FREE TRADE MUST ALSO BE FAIR TRADE
June 2, 2005
Over the last decade the U.S trade deficit with China has exploded- from $30 billion in 1994 to $162 billion in 2004 and it is estimated that it could reach $240 billion this year. This makes up our largest trade deficit with any country.
I believe it is necessary to fully integrate China into the global, rules-based trading system. As the world's most populous nation, they offer a vast market to U.S. producers. But a fundamental requirement of this integration is that China adhere to certain basic trading principles.
China joined the World Trade Organization (WTO) in 2001 after years of negotiations in which they agreed to lower tariffs and remove market barriers. But U.S. officials monitoring China's implementation of its WTO commitments say that they have offered only a mixed record of compliance.
Recently folks have begun to focus on China's handling of their currency. Instrumental in China's growth has been their insistence on retaining an exchange rate vs. the dollar that is fixed and does not respond to varying economic conditions. Some experts estimate that the yuan is undervalued by as much as 40 percent. In holding its exchange rate, China protects itself from the shifts of the market, and essentially imposes a tariff on all imports and subsidies on all exports to the U.S. This has a dramatic adverse effect on U.S. exports to China and U.S. companies whose products compete with imports from China by making Chinese goods cheaper in the U.S. and American goods more expensive in China.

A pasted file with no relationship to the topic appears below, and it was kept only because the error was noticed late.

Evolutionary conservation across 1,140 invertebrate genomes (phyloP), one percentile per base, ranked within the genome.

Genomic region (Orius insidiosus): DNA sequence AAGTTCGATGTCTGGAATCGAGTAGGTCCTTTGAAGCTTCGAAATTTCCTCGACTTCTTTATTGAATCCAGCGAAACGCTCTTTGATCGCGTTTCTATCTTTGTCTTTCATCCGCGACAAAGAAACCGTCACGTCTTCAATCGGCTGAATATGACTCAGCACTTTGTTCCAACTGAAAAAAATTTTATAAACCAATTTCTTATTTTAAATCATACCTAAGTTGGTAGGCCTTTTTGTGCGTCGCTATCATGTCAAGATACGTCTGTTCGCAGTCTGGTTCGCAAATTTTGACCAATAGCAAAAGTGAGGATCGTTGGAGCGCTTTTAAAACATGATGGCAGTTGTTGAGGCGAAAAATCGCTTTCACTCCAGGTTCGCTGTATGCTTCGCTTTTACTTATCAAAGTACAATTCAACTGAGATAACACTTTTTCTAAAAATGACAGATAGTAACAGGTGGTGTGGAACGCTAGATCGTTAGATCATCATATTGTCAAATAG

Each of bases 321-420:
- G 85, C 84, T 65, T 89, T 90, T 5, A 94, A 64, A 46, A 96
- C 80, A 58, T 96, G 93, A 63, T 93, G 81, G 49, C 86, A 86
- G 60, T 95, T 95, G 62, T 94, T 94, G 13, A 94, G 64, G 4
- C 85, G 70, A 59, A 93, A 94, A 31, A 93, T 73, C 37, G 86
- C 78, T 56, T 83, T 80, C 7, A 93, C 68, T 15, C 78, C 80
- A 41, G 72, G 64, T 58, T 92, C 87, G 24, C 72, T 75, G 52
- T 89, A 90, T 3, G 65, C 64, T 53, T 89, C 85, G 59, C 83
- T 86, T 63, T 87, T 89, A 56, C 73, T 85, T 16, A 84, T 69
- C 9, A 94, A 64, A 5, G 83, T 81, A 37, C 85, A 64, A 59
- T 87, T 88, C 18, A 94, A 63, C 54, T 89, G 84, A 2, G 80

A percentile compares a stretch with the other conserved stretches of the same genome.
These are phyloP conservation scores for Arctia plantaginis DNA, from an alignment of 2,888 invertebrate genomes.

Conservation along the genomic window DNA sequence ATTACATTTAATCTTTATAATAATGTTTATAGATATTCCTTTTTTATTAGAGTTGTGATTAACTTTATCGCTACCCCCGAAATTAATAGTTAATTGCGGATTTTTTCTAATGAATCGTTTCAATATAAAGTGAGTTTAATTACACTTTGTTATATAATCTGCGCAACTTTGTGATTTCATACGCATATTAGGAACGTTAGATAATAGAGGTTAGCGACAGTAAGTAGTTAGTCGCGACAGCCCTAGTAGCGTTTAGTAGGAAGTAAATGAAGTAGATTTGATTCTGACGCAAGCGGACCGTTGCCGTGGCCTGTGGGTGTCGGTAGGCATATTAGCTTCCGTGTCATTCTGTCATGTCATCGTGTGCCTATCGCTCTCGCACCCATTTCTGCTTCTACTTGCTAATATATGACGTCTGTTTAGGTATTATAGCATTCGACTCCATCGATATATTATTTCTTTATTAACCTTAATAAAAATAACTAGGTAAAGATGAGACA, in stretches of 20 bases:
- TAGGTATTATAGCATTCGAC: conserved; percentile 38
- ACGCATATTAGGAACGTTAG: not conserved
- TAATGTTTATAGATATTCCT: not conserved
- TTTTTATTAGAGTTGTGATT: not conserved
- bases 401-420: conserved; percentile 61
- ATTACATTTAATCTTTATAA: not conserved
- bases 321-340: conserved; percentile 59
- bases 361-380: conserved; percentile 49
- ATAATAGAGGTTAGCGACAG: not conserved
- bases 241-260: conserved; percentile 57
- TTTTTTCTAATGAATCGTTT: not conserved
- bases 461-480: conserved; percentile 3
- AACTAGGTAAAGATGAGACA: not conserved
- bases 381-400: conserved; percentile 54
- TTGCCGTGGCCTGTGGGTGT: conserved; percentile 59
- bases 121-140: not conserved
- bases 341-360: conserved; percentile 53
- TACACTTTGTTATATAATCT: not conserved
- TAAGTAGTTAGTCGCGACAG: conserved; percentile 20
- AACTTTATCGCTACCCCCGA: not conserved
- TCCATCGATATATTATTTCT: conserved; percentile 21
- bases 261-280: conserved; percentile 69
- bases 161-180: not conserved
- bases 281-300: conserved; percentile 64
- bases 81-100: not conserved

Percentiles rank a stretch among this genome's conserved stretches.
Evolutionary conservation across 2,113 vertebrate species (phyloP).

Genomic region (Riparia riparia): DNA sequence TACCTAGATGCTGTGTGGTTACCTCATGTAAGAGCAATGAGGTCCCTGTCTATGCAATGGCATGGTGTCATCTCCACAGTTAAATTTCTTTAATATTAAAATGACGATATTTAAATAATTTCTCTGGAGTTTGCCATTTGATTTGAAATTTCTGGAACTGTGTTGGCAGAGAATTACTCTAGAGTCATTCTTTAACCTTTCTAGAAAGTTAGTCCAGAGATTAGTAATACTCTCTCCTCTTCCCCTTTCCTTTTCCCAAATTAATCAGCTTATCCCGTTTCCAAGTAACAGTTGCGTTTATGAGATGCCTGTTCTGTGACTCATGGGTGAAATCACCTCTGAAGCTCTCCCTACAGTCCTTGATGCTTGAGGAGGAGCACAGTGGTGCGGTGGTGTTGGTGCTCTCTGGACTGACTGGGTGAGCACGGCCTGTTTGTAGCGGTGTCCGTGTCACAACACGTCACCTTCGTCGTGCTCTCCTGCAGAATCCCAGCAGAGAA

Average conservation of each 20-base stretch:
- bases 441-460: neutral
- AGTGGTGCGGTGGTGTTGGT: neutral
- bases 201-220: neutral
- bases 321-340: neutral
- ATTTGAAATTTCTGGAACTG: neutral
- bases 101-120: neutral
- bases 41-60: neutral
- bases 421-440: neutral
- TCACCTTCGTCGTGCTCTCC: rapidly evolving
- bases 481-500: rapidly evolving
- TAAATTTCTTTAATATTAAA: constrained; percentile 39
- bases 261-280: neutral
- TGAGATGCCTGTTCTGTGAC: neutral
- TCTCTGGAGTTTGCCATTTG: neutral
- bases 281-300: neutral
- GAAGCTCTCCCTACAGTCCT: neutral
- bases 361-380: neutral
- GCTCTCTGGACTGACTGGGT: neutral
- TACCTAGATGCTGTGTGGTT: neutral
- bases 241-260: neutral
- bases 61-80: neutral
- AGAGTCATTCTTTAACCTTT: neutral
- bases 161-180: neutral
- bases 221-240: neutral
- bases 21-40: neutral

China's undervalued currency, and the diminished level of U.S. exports that it results in, contributes to the burgeoning U.S. trade deficit with China, which directly impacts American jobs. I am a cosponsor of legislation recently introduced in the Congress which would impose tariffs on goods coming in from a country like China that manipulates its currency to offset the trade benefit gained by the distortion of the value of its money. Specifically, this legislation would place a 27.5 percent tariff on goods from China if the Chinese government does not let market forces set the yuan's value. We must ensure that American goods are competing on a level playing field instead of being forced to compete domestically and internationally against "artificially" low-cost goods from China.
I also support legislation which calls on the president to vigorously enforce U.S. trade laws dealing with such practices.
I believe in free trade and the benefits that it brings to the American people. But we must be mindful of the inherent economic dangers when free trade is not also fair trade. We need to enforce the agreements we make.